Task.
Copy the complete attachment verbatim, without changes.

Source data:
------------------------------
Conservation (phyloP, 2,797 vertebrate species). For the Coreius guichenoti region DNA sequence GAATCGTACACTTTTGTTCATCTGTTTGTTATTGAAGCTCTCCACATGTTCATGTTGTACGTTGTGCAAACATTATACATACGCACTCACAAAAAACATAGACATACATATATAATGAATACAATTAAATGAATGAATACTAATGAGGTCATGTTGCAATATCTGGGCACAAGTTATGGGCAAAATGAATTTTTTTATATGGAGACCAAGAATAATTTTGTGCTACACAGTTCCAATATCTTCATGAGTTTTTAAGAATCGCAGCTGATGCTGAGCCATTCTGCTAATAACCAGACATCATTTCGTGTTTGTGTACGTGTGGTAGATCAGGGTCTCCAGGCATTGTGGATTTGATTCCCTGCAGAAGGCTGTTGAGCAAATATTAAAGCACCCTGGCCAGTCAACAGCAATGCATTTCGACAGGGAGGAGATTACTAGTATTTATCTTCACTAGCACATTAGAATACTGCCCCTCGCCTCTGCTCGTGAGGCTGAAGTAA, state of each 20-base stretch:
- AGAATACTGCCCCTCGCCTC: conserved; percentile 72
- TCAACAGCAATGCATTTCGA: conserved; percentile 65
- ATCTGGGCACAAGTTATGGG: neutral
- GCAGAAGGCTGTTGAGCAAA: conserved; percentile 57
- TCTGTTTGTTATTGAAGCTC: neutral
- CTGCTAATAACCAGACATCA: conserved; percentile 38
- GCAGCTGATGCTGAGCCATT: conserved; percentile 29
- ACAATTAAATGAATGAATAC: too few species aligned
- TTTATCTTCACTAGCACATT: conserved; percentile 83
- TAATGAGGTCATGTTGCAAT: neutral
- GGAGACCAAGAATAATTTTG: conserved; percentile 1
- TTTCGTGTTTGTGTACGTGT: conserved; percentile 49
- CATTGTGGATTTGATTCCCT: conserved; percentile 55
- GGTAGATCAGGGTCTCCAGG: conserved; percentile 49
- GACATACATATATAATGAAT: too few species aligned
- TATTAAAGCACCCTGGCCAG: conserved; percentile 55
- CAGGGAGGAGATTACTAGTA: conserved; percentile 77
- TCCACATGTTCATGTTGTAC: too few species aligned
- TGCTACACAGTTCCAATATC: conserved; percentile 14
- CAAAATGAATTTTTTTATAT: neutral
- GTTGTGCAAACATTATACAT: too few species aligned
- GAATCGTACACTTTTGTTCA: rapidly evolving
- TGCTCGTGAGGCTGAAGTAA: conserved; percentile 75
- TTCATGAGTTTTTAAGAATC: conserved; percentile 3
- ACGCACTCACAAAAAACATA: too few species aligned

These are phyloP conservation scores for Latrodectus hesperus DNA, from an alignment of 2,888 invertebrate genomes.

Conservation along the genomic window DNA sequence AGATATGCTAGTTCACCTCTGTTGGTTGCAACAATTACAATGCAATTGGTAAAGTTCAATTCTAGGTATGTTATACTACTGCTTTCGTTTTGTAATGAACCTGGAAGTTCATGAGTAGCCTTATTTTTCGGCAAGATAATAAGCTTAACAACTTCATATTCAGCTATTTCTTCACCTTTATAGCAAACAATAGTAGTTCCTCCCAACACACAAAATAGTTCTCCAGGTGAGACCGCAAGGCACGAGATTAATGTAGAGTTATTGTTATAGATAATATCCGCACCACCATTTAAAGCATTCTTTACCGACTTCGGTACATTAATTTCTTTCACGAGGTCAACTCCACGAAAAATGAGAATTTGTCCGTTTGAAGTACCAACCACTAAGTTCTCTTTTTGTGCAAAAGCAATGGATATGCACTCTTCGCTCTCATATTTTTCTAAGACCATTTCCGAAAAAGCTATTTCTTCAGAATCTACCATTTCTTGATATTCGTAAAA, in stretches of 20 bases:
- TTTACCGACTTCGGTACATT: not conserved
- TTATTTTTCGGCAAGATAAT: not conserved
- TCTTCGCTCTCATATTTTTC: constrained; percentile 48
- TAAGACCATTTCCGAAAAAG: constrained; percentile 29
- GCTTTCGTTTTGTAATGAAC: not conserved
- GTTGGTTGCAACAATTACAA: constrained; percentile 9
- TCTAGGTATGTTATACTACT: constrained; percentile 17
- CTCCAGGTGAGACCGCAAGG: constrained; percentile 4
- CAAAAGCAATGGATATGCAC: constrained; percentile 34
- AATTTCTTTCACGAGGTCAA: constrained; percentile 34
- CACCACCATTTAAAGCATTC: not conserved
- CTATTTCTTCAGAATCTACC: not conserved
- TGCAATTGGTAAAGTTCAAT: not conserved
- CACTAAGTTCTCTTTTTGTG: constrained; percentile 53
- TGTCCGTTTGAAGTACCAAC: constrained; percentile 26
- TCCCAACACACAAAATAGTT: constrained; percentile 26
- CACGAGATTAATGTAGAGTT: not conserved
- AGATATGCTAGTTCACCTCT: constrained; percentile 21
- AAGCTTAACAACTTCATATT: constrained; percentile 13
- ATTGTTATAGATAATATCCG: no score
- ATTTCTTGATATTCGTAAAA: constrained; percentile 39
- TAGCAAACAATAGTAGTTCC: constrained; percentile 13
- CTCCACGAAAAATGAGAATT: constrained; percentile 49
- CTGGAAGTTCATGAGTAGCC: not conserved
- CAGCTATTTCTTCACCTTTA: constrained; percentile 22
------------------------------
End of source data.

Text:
Conservation (phyloP, 2,797 vertebrate species). For the Coreius guichenoti region DNA sequence GAATCGTACACTTTTGTTCATCTGTTTGTTATTGAAGCTCTCCACATGTTCATGTTGTACGTTGTGCAAACATTATACATACGCACTCACAAAAAACATAGACATACATATATAATGAATACAATTAAATGAATGAATACTAATGAGGTCATGTTGCAATATCTGGGCACAAGTTATGGGCAAAATGAATTTTTTTATATGGAGACCAAGAATAATTTTGTGCTACACAGTTCCAATATCTTCATGAGTTTTTAAGAATCGCAGCTGATGCTGAGCCATTCTGCTAATAACCAGACATCATTTCGTGTTTGTGTACGTGTGGTAGATCAGGGTCTCCAGGCATTGTGGATTTGATTCCCTGCAGAAGGCTGTTGAGCAAATATTAAAGCACCCTGGCCAGTCAACAGCAATGCATTTCGACAGGGAGGAGATTACTAGTATTTATCTTCACTAGCACATTAGAATACTGCCCCTCGCCTCTGCTCGTGAGGCTGAAGTAA, state of each 20-base stretch:
- AGAATACTGCCCCTCGCCTC: conserved; percentile 72
- TCAACAGCAATGCATTTCGA: conserved; percentile 65
- ATCTGGGCACAAGTTATGGG: neutral
- GCAGAAGGCTGTTGAGCAAA: conserved; percentile 57
- TCTGTTTGTTATTGAAGCTC: neutral
- CTGCTAATAACCAGACATCA: conserved; percentile 38
- GCAGCTGATGCTGAGCCATT: conserved; percentile 29
- ACAATTAAATGAATGAATAC: too few species aligned
- TTTATCTTCACTAGCACATT: conserved; percentile 83
- TAATGAGGTCATGTTGCAAT: neutral
- GGAGACCAAGAATAATTTTG: conserved; percentile 1
- TTTCGTGTTTGTGTACGTGT: conserved; percentile 49
- CATTGTGGATTTGATTCCCT: conserved; percentile 55
- GGTAGATCAGGGTCTCCAGG: conserved; percentile 49
- GACATACATATATAATGAAT: too few species aligned
- TATTAAAGCACCCTGGCCAG: conserved; percentile 55
- CAGGGAGGAGATTACTAGTA: conserved; percentile 77
- TCCACATGTTCATGTTGTAC: too few species aligned
- TGCTACACAGTTCCAATATC: conserved; percentile 14
- CAAAATGAATTTTTTTATAT: neutral
- GTTGTGCAAACATTATACAT: too few species aligned
- GAATCGTACACTTTTGTTCA: rapidly evolving
- TGCTCGTGAGGCTGAAGTAA: conserved; percentile 75
- TTCATGAGTTTTTAAGAATC: conserved; percentile 3
- ACGCACTCACAAAAAACATA: too few species aligned

These are phyloP conservation scores for Latrodectus hesperus DNA, from an alignment of 2,888 invertebrate genomes.

Conservation along the genomic window DNA sequence AGATATGCTAGTTCACCTCTGTTGGTTGCAACAATTACAATGCAATTGGTAAAGTTCAATTCTAGGTATGTTATACTACTGCTTTCGTTTTGTAATGAACCTGGAAGTTCATGAGTAGCCTTATTTTTCGGCAAGATAATAAGCTTAACAACTTCATATTCAGCTATTTCTTCACCTTTATAGCAAACAATAGTAGTTCCTCCCAACACACAAAATAGTTCTCCAGGTGAGACCGCAAGGCACGAGATTAATGTAGAGTTATTGTTATAGATAATATCCGCACCACCATTTAAAGCATTCTTTACCGACTTCGGTACATTAATTTCTTTCACGAGGTCAACTCCACGAAAAATGAGAATTTGTCCGTTTGAAGTACCAACCACTAAGTTCTCTTTTTGTGCAAAAGCAATGGATATGCACTCTTCGCTCTCATATTTTTCTAAGACCATTTCCGAAAAAGCTATTTCTTCAGAATCTACCATTTCTTGATATTCGTAAAA, in stretches of 20 bases:
- TTTACCGACTTCGGTACATT: not conserved
- TTATTTTTCGGCAAGATAAT: not conserved
- TCTTCGCTCTCATATTTTTC: constrained; percentile 48
- TAAGACCATTTCCGAAAAAG: constrained; percentile 29
- GCTTTCGTTTTGTAATGAAC: not conserved
- GTTGGTTGCAACAATTACAA: constrained; percentile 9
- TCTAGGTATGTTATACTACT: constrained; percentile 17
- CTCCAGGTGAGACCGCAAGG: constrained; percentile 4
- CAAAAGCAATGGATATGCAC: constrained; percentile 34
- AATTTCTTTCACGAGGTCAA: constrained; percentile 34
- CACCACCATTTAAAGCATTC: not conserved
- CTATTTCTTCAGAATCTACC: not conserved
- TGCAATTGGTAAAGTTCAAT: not conserved
- CACTAAGTTCTCTTTTTGTG: constrained; percentile 53
- TGTCCGTTTGAAGTACCAAC: constrained; percentile 26
- TCCCAACACACAAAATAGTT: constrained; percentile 26
- CACGAGATTAATGTAGAGTT: not conserved
- AGATATGCTAGTTCACCTCT: constrained; percentile 21
- AAGCTTAACAACTTCATATT: constrained; percentile 13
- ATTGTTATAGATAATATCCG: no score
- ATTTCTTGATATTCGTAAAA: constrained; percentile 39
- TAGCAAACAATAGTAGTTCC: constrained; percentile 13
- CTCCACGAAAAATGAGAATT: constrained; percentile 49
- CTGGAAGTTCATGAGTAGCC: not conserved
- CAGCTATTTCTTCACCTTTA: constrained; percentile 22